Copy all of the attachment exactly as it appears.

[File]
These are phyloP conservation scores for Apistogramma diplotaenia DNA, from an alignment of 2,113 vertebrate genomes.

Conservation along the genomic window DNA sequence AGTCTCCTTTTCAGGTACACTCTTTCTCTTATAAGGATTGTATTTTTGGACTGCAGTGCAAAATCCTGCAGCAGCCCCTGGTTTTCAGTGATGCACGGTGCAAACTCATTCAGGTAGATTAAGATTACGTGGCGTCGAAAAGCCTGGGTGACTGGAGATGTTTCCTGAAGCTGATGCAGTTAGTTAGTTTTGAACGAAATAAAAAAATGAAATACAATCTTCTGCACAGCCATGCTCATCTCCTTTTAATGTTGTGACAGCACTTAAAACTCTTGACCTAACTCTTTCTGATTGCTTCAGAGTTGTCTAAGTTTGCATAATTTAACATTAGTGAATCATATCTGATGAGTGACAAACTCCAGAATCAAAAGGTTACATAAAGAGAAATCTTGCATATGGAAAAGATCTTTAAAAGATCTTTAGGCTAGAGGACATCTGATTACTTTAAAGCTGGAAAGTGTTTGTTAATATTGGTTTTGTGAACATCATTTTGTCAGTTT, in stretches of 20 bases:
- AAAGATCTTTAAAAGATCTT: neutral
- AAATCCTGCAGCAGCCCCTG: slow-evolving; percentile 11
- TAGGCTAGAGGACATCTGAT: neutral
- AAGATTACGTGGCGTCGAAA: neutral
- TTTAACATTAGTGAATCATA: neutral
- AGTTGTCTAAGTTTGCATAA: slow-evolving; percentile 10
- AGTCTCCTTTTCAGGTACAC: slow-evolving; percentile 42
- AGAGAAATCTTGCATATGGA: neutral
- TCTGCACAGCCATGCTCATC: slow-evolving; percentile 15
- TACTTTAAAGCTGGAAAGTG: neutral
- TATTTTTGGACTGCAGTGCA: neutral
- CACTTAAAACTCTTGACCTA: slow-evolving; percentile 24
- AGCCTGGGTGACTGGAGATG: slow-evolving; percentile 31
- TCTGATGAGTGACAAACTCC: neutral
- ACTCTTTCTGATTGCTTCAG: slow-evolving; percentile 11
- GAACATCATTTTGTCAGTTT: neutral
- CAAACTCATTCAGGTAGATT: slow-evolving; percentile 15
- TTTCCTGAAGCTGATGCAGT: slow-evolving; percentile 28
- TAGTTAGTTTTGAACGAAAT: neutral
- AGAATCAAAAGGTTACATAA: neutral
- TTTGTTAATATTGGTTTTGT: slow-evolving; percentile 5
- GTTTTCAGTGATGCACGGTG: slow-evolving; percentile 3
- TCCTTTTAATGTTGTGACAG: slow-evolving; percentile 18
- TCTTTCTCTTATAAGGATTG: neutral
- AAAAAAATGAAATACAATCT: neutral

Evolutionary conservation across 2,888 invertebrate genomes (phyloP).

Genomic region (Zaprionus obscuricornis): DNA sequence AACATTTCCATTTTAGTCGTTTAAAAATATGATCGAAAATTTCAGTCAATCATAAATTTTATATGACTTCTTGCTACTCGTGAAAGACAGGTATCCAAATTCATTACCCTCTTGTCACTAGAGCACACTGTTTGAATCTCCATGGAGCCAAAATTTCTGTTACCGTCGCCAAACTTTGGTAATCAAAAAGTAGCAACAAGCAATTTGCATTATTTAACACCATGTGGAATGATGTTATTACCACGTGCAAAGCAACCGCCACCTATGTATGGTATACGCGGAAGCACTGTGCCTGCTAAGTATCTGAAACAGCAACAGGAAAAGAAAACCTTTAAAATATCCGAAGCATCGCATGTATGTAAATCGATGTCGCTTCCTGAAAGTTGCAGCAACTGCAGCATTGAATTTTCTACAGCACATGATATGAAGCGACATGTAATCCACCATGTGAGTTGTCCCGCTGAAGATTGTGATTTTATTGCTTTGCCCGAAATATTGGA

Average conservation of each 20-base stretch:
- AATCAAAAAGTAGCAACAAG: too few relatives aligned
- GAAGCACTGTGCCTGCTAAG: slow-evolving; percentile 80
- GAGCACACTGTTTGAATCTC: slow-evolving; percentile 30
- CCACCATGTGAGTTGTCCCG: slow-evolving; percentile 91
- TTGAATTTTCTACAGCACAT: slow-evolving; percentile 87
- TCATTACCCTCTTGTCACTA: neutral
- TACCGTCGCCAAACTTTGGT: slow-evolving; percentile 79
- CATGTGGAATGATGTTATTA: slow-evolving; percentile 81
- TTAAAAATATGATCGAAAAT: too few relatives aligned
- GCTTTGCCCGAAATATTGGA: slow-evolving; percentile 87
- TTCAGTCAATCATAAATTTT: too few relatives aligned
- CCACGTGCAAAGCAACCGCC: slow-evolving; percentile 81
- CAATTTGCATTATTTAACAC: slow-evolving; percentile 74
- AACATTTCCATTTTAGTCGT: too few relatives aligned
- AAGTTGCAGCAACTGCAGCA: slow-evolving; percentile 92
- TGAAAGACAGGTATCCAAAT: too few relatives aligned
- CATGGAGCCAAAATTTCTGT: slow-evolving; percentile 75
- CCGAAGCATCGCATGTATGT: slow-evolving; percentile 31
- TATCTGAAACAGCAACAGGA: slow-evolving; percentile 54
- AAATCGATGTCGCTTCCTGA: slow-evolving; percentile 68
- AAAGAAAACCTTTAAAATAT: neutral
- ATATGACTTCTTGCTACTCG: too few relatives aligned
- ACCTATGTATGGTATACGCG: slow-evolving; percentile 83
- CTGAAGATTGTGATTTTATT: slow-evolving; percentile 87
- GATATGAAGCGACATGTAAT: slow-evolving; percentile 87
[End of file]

These are phyloP conservation scores for Apistogramma diplotaenia DNA, from an alignment of 2,113 vertebrate genomes.

Conservation along the genomic window DNA sequence AGTCTCCTTTTCAGGTACACTCTTTCTCTTATAAGGATTGTATTTTTGGACTGCAGTGCAAAATCCTGCAGCAGCCCCTGGTTTTCAGTGATGCACGGTGCAAACTCATTCAGGTAGATTAAGATTACGTGGCGTCGAAAAGCCTGGGTGACTGGAGATGTTTCCTGAAGCTGATGCAGTTAGTTAGTTTTGAACGAAATAAAAAAATGAAATACAATCTTCTGCACAGCCATGCTCATCTCCTTTTAATGTTGTGACAGCACTTAAAACTCTTGACCTAACTCTTTCTGATTGCTTCAGAGTTGTCTAAGTTTGCATAATTTAACATTAGTGAATCATATCTGATGAGTGACAAACTCCAGAATCAAAAGGTTACATAAAGAGAAATCTTGCATATGGAAAAGATCTTTAAAAGATCTTTAGGCTAGAGGACATCTGATTACTTTAAAGCTGGAAAGTGTTTGTTAATATTGGTTTTGTGAACATCATTTTGTCAGTTT, in stretches of 20 bases:
- AAAGATCTTTAAAAGATCTT: neutral
- AAATCCTGCAGCAGCCCCTG: slow-evolving; percentile 11
- TAGGCTAGAGGACATCTGAT: neutral
- AAGATTACGTGGCGTCGAAA: neutral
- TTTAACATTAGTGAATCATA: neutral
- AGTTGTCTAAGTTTGCATAA: slow-evolving; percentile 10
- AGTCTCCTTTTCAGGTACAC: slow-evolving; percentile 42
- AGAGAAATCTTGCATATGGA: neutral
- TCTGCACAGCCATGCTCATC: slow-evolving; percentile 15
- TACTTTAAAGCTGGAAAGTG: neutral
- TATTTTTGGACTGCAGTGCA: neutral
- CACTTAAAACTCTTGACCTA: slow-evolving; percentile 24
- AGCCTGGGTGACTGGAGATG: slow-evolving; percentile 31
- TCTGATGAGTGACAAACTCC: neutral
- ACTCTTTCTGATTGCTTCAG: slow-evolving; percentile 11
- GAACATCATTTTGTCAGTTT: neutral
- CAAACTCATTCAGGTAGATT: slow-evolving; percentile 15
- TTTCCTGAAGCTGATGCAGT: slow-evolving; percentile 28
- TAGTTAGTTTTGAACGAAAT: neutral
- AGAATCAAAAGGTTACATAA: neutral
- TTTGTTAATATTGGTTTTGT: slow-evolving; percentile 5
- GTTTTCAGTGATGCACGGTG: slow-evolving; percentile 3
- TCCTTTTAATGTTGTGACAG: slow-evolving; percentile 18
- TCTTTCTCTTATAAGGATTG: neutral
- AAAAAAATGAAATACAATCT: neutral

Evolutionary conservation across 2,888 invertebrate genomes (phyloP).

Genomic region (Zaprionus obscuricornis): DNA sequence AACATTTCCATTTTAGTCGTTTAAAAATATGATCGAAAATTTCAGTCAATCATAAATTTTATATGACTTCTTGCTACTCGTGAAAGACAGGTATCCAAATTCATTACCCTCTTGTCACTAGAGCACACTGTTTGAATCTCCATGGAGCCAAAATTTCTGTTACCGTCGCCAAACTTTGGTAATCAAAAAGTAGCAACAAGCAATTTGCATTATTTAACACCATGTGGAATGATGTTATTACCACGTGCAAAGCAACCGCCACCTATGTATGGTATACGCGGAAGCACTGTGCCTGCTAAGTATCTGAAACAGCAACAGGAAAAGAAAACCTTTAAAATATCCGAAGCATCGCATGTATGTAAATCGATGTCGCTTCCTGAAAGTTGCAGCAACTGCAGCATTGAATTTTCTACAGCACATGATATGAAGCGACATGTAATCCACCATGTGAGTTGTCCCGCTGAAGATTGTGATTTTATTGCTTTGCCCGAAATATTGGA

Average conservation of each 20-base stretch:
- AATCAAAAAGTAGCAACAAG: too few relatives aligned
- GAAGCACTGTGCCTGCTAAG: slow-evolving; percentile 80
- GAGCACACTGTTTGAATCTC: slow-evolving; percentile 30
- CCACCATGTGAGTTGTCCCG: slow-evolving; percentile 91
- TTGAATTTTCTACAGCACAT: slow-evolving; percentile 87
- TCATTACCCTCTTGTCACTA: neutral
- TACCGTCGCCAAACTTTGGT: slow-evolving; percentile 79
- CATGTGGAATGATGTTATTA: slow-evolving; percentile 81
- TTAAAAATATGATCGAAAAT: too few relatives aligned
- GCTTTGCCCGAAATATTGGA: slow-evolving; percentile 87
- TTCAGTCAATCATAAATTTT: too few relatives aligned
- CCACGTGCAAAGCAACCGCC: slow-evolving; percentile 81
- CAATTTGCATTATTTAACAC: slow-evolving; percentile 74
- AACATTTCCATTTTAGTCGT: too few relatives aligned
- AAGTTGCAGCAACTGCAGCA: slow-evolving; percentile 92
- TGAAAGACAGGTATCCAAAT: too few relatives aligned
- CATGGAGCCAAAATTTCTGT: slow-evolving; percentile 75
- CCGAAGCATCGCATGTATGT: slow-evolving; percentile 31
- TATCTGAAACAGCAACAGGA: slow-evolving; percentile 54
- AAATCGATGTCGCTTCCTGA: slow-evolving; percentile 68
- AAAGAAAACCTTTAAAATAT: neutral
- ATATGACTTCTTGCTACTCG: too few relatives aligned
- ACCTATGTATGGTATACGCG: slow-evolving; percentile 83
- CTGAAGATTGTGATTTTATT: slow-evolving; percentile 87
- GATATGAAGCGACATGTAAT: slow-evolving; percentile 87